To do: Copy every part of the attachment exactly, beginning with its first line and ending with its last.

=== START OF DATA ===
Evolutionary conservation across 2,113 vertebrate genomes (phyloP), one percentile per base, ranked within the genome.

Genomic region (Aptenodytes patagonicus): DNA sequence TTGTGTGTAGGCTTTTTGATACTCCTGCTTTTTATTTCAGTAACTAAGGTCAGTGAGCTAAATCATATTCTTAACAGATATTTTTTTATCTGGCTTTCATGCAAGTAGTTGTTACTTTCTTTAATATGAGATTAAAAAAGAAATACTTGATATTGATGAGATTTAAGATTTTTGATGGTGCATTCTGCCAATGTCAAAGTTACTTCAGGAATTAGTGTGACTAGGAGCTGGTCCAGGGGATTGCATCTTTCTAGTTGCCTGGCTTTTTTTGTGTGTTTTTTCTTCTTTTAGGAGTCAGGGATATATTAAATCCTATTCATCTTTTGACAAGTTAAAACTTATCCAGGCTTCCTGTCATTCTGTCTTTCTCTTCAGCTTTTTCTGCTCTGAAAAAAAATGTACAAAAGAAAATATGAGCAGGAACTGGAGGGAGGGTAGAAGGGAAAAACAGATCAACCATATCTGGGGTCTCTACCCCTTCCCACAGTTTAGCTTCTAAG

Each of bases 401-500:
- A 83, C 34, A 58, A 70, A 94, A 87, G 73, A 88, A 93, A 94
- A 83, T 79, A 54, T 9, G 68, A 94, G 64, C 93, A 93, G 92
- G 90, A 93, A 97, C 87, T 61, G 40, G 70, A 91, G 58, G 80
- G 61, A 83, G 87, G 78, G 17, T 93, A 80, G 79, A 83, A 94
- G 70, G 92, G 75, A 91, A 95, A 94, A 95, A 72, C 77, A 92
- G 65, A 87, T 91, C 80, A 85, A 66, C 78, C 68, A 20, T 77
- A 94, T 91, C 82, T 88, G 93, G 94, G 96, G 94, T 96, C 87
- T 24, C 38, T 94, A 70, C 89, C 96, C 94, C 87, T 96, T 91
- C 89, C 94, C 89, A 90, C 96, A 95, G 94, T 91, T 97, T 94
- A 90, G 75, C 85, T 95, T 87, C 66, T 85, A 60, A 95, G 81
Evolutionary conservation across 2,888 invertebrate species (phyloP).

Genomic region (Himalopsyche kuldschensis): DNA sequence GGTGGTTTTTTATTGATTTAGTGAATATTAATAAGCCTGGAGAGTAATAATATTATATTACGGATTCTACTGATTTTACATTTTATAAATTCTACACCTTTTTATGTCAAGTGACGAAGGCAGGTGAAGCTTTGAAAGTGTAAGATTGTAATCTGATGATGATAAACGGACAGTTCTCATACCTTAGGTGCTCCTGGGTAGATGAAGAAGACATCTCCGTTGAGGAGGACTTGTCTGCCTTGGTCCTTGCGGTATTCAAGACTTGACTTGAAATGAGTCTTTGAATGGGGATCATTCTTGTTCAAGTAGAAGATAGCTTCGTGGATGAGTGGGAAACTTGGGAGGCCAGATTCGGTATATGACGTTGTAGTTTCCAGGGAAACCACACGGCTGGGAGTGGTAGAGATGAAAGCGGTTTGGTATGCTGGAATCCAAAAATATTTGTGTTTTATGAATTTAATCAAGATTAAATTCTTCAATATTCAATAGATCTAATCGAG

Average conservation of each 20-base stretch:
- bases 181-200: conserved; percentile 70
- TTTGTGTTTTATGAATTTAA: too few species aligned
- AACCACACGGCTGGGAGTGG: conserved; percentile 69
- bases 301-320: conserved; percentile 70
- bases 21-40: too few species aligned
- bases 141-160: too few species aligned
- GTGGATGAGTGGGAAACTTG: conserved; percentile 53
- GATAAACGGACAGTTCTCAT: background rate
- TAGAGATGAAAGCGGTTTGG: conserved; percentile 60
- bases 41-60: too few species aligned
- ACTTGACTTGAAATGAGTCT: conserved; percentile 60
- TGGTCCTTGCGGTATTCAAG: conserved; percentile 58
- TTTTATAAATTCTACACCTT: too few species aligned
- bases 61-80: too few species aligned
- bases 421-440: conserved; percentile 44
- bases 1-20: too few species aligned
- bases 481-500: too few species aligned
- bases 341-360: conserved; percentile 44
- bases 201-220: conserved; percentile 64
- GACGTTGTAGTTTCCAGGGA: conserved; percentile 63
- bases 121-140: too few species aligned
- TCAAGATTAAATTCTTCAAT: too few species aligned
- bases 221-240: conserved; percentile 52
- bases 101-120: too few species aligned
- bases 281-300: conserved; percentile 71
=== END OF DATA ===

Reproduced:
Evolutionary conservation across 2,113 vertebrate genomes (phyloP), one percentile per base, ranked within the genome.

Genomic region (Aptenodytes patagonicus): DNA sequence TTGTGTGTAGGCTTTTTGATACTCCTGCTTTTTATTTCAGTAACTAAGGTCAGTGAGCTAAATCATATTCTTAACAGATATTTTTTTATCTGGCTTTCATGCAAGTAGTTGTTACTTTCTTTAATATGAGATTAAAAAAGAAATACTTGATATTGATGAGATTTAAGATTTTTGATGGTGCATTCTGCCAATGTCAAAGTTACTTCAGGAATTAGTGTGACTAGGAGCTGGTCCAGGGGATTGCATCTTTCTAGTTGCCTGGCTTTTTTTGTGTGTTTTTTCTTCTTTTAGGAGTCAGGGATATATTAAATCCTATTCATCTTTTGACAAGTTAAAACTTATCCAGGCTTCCTGTCATTCTGTCTTTCTCTTCAGCTTTTTCTGCTCTGAAAAAAAATGTACAAAAGAAAATATGAGCAGGAACTGGAGGGAGGGTAGAAGGGAAAAACAGATCAACCATATCTGGGGTCTCTACCCCTTCCCACAGTTTAGCTTCTAAG

Each of bases 401-500:
- A 83, C 34, A 58, A 70, A 94, A 87, G 73, A 88, A 93, A 94
- A 83, T 79, A 54, T 9, G 68, A 94, G 64, C 93, A 93, G 92
- G 90, A 93, A 97, C 87, T 61, G 40, G 70, A 91, G 58, G 80
- G 61, A 83, G 87, G 78, G 17, T 93, A 80, G 79, A 83, A 94
- G 70, G 92, G 75, A 91, A 95, A 94, A 95, A 72, C 77, A 92
- G 65, A 87, T 91, C 80, A 85, A 66, C 78, C 68, A 20, T 77
- A 94, T 91, C 82, T 88, G 93, G 94, G 96, G 94, T 96, C 87
- T 24, C 38, T 94, A 70, C 89, C 96, C 94, C 87, T 96, T 91
- C 89, C 94, C 89, A 90, C 96, A 95, G 94, T 91, T 97, T 94
- A 90, G 75, C 85, T 95, T 87, C 66, T 85, A 60, A 95, G 81
Evolutionary conservation across 2,888 invertebrate species (phyloP).

Genomic region (Himalopsyche kuldschensis): DNA sequence GGTGGTTTTTTATTGATTTAGTGAATATTAATAAGCCTGGAGAGTAATAATATTATATTACGGATTCTACTGATTTTACATTTTATAAATTCTACACCTTTTTATGTCAAGTGACGAAGGCAGGTGAAGCTTTGAAAGTGTAAGATTGTAATCTGATGATGATAAACGGACAGTTCTCATACCTTAGGTGCTCCTGGGTAGATGAAGAAGACATCTCCGTTGAGGAGGACTTGTCTGCCTTGGTCCTTGCGGTATTCAAGACTTGACTTGAAATGAGTCTTTGAATGGGGATCATTCTTGTTCAAGTAGAAGATAGCTTCGTGGATGAGTGGGAAACTTGGGAGGCCAGATTCGGTATATGACGTTGTAGTTTCCAGGGAAACCACACGGCTGGGAGTGGTAGAGATGAAAGCGGTTTGGTATGCTGGAATCCAAAAATATTTGTGTTTTATGAATTTAATCAAGATTAAATTCTTCAATATTCAATAGATCTAATCGAG

Average conservation of each 20-base stretch:
- bases 181-200: conserved; percentile 70
- TTTGTGTTTTATGAATTTAA: too few species aligned
- AACCACACGGCTGGGAGTGG: conserved; percentile 69
- bases 301-320: conserved; percentile 70
- bases 21-40: too few species aligned
- bases 141-160: too few species aligned
- GTGGATGAGTGGGAAACTTG: conserved; percentile 53
- GATAAACGGACAGTTCTCAT: background rate
- TAGAGATGAAAGCGGTTTGG: conserved; percentile 60
- bases 41-60: too few species aligned
- ACTTGACTTGAAATGAGTCT: conserved; percentile 60
- TGGTCCTTGCGGTATTCAAG: conserved; percentile 58
- TTTTATAAATTCTACACCTT: too few species aligned
- bases 61-80: too few species aligned
- bases 421-440: conserved; percentile 44
- bases 1-20: too few species aligned
- bases 481-500: too few species aligned
- bases 341-360: conserved; percentile 44
- bases 201-220: conserved; percentile 64
- GACGTTGTAGTTTCCAGGGA: conserved; percentile 63
- bases 121-140: too few species aligned
- TCAAGATTAAATTCTTCAAT: too few species aligned
- bases 221-240: conserved; percentile 52
- bases 101-120: too few species aligned
- bases 281-300: conserved; percentile 71